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June 19, 2017

On Sunday, President Trump's attorney, Jay Sekulow, argued Trump's "I am being investigated" tweet does not, in fact, mean the president is being investigated. "There is not an investigation of the president of the United States, period," Sekulow insisted on NBC News.

On Monday, White House counselor and chief spinmeister Kellyanne Conway doubled down on that claim:

"That's the president's personal lawyer. He's saying that nobody has ever notified the president that he's under investigation," Conway said of Sekulow's comments in an appearance on Fox News. The tweet, meanwhile, was "the president responding to a Washington Post report that included five anonymous sources. And that's the president, in his 140 characters, through his significant social media platform, Ainsley, telling everybody, 'Wow, look at the irony here.'"

Conway and Sekulow appear to be referring to this Wednesday Post piece citing five unnamed sources reporting Trump is under investigation for possible obstruction of justice, a story with which Trump's tweet apparently agreed. If Conway is correct, however, the real story may be that our president is a subtle and accomplished ironist of the highest caliber. Bonnie Kristian

June 11, 2017
Chip Somodevilla/Getty Images

British Prime Minister Theresa May's office on Sunday denied a report in The Guardian that President Trump's planned state visit to the U.K. has been put on hold to avoid embarrassment.

Trump in a private call with May said "he does not want to go ahead with a state visit to Britain until the British public supports him coming" and "he did not want to come if there were large-scale protests and his remarks in effect put the visit on hold for some time," The Guardian reported, citing an unnamed "Downing Street adviser who was in the room."

"We aren't going to comment on speculation about the contents of private phone conversations," May's representative retorted. "The queen extended an invitation to President Trump to visit the U.K. and there is no change to those plans."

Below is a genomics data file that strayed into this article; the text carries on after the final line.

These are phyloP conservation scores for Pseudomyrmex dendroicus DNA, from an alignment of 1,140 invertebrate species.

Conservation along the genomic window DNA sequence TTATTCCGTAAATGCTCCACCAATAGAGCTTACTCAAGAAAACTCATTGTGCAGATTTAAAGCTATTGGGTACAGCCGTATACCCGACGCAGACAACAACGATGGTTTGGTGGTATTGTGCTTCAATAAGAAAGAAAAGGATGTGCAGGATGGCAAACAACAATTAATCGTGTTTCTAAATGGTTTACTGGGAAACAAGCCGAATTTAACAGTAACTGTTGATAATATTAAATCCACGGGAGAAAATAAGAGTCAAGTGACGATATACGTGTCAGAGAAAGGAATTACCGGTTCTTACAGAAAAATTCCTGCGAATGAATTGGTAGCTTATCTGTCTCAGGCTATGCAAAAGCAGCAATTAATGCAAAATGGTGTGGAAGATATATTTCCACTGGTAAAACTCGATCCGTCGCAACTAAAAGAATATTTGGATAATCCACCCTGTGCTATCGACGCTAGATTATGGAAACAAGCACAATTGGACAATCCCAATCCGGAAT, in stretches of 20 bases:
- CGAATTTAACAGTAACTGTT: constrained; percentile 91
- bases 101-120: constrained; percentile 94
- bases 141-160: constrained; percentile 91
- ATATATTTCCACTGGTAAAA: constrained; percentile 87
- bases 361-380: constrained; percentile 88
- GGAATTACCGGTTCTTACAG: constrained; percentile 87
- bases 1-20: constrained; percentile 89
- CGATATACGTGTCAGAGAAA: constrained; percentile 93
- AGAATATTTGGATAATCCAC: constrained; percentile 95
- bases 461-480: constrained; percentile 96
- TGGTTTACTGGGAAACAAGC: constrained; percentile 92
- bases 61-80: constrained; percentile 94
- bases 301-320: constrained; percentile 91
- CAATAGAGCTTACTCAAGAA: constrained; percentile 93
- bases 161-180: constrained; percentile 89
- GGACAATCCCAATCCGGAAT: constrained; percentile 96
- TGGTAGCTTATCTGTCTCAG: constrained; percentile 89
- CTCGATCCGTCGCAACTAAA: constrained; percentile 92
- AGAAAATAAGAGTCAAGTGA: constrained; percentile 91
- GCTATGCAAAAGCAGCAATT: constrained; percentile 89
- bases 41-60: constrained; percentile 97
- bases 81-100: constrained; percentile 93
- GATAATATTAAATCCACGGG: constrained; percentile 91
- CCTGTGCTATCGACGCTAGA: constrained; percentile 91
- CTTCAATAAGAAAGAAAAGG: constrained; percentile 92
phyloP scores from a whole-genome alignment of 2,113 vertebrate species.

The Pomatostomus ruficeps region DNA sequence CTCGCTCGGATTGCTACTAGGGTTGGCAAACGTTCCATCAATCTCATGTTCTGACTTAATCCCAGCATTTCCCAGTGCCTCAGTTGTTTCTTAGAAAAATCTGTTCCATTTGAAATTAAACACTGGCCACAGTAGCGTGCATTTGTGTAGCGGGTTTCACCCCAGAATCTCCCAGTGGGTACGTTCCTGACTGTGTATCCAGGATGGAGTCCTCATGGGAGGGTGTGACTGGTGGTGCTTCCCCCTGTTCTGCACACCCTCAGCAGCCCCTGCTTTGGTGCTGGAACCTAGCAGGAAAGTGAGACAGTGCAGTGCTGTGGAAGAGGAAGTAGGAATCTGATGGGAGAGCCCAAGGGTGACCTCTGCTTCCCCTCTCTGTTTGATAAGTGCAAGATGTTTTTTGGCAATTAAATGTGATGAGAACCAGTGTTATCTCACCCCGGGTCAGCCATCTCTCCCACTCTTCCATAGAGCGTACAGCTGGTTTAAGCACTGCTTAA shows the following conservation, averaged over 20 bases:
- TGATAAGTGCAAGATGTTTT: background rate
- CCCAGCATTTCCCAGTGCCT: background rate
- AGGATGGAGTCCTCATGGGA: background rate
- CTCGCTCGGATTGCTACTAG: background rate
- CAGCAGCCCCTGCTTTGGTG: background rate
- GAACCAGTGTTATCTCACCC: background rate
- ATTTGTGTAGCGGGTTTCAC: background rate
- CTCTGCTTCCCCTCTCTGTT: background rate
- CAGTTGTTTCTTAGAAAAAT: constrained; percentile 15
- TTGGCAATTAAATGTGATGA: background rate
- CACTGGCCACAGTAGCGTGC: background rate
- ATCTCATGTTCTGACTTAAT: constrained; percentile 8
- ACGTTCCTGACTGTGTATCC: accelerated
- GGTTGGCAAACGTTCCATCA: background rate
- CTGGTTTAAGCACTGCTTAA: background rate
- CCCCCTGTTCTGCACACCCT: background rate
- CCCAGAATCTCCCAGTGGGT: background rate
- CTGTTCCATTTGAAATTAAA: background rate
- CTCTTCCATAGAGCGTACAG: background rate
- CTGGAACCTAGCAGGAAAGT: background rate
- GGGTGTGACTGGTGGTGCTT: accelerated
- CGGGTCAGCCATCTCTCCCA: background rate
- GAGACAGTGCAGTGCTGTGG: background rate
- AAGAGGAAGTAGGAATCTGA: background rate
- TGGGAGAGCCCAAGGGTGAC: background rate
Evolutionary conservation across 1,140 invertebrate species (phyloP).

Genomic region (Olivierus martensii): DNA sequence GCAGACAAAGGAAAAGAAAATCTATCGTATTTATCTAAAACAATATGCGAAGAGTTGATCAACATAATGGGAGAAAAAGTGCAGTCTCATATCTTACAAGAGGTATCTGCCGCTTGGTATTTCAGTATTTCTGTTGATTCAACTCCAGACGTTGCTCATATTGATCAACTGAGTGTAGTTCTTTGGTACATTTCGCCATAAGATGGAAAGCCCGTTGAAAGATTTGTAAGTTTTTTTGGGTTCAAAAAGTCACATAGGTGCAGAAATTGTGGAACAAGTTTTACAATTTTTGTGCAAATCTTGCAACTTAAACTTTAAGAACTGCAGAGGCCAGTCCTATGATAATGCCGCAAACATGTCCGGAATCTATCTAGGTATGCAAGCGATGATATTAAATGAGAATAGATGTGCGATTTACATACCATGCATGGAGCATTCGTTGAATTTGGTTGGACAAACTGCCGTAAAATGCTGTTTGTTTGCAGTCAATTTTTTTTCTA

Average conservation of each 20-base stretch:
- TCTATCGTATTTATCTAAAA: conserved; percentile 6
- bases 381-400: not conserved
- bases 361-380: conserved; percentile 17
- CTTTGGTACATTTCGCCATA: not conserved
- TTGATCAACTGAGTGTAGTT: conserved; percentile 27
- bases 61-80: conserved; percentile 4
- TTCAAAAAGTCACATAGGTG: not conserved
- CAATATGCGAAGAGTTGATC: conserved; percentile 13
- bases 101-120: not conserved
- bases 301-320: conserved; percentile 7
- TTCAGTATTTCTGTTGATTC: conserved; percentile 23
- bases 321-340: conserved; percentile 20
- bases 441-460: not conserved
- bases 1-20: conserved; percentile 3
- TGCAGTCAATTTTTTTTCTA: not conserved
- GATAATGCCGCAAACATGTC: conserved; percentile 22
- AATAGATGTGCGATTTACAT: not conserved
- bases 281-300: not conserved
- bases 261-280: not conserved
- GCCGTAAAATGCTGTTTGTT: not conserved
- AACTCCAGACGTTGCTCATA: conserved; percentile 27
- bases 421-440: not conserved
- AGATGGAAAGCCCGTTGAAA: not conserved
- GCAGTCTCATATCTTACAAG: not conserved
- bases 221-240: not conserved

Update 12:54 p.m.: The White House also denied the Guardian report. Bonnie Kristian

May 21, 2017

Controversial Milwaukee County Sheriff David Clarke, who claimed this past week he accepted a high-level position in the Department of Homeland Security, plagiarized multiple portions of his master's thesis in 2013, CNN reported Saturday night. The paper earned him a degree in security studies at the Naval Postgraduate School, which told CNN it will conduct an investigation.

CNN's KFile found 47 instances of improperly attributed language, with passages quoted verbatim from cited sources but not designated as quotes using either quotation marks or indented text. Among the documents the Trump campaign surrogate copied were multiple reports from the American Civil Liberties Union, as well as former President George W. Bush's book, Decision Points.

Clarke responded on Twitter by suggesting the CNN report is a partisan attempt to undermine his career. He retweeted a post arguing that because the sources were cited, it does not matter whether the quotes were presented as Clarke's own words.